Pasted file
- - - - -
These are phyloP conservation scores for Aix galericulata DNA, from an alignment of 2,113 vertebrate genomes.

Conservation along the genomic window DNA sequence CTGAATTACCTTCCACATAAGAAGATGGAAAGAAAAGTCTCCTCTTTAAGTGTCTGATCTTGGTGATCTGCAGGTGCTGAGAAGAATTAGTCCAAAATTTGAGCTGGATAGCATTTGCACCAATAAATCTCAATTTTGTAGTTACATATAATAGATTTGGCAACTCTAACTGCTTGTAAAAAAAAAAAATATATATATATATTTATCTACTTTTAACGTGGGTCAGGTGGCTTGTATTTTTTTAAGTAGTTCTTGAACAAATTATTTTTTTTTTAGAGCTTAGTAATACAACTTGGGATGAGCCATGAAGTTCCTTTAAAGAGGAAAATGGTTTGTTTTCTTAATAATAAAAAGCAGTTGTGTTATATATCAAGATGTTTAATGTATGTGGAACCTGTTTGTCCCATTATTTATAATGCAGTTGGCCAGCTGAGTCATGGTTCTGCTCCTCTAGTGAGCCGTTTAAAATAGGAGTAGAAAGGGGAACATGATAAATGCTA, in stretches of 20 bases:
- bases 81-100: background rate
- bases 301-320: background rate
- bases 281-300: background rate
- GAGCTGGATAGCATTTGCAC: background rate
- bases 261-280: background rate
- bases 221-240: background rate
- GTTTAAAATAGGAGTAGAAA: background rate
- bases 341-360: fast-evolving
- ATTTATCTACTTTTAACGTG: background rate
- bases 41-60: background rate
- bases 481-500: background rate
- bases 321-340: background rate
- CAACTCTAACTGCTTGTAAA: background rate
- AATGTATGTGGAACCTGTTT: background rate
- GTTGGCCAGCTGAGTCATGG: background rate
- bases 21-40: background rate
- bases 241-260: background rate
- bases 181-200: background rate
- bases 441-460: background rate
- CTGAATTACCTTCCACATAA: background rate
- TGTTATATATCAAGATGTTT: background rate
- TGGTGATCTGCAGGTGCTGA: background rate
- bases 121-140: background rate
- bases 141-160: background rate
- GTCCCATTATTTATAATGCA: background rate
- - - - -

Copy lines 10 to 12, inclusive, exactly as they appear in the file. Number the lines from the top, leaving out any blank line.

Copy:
- bases 341-360: fast-evolving
- ATTTATCTACTTTTAACGTG: background rate
- bases 41-60: background rate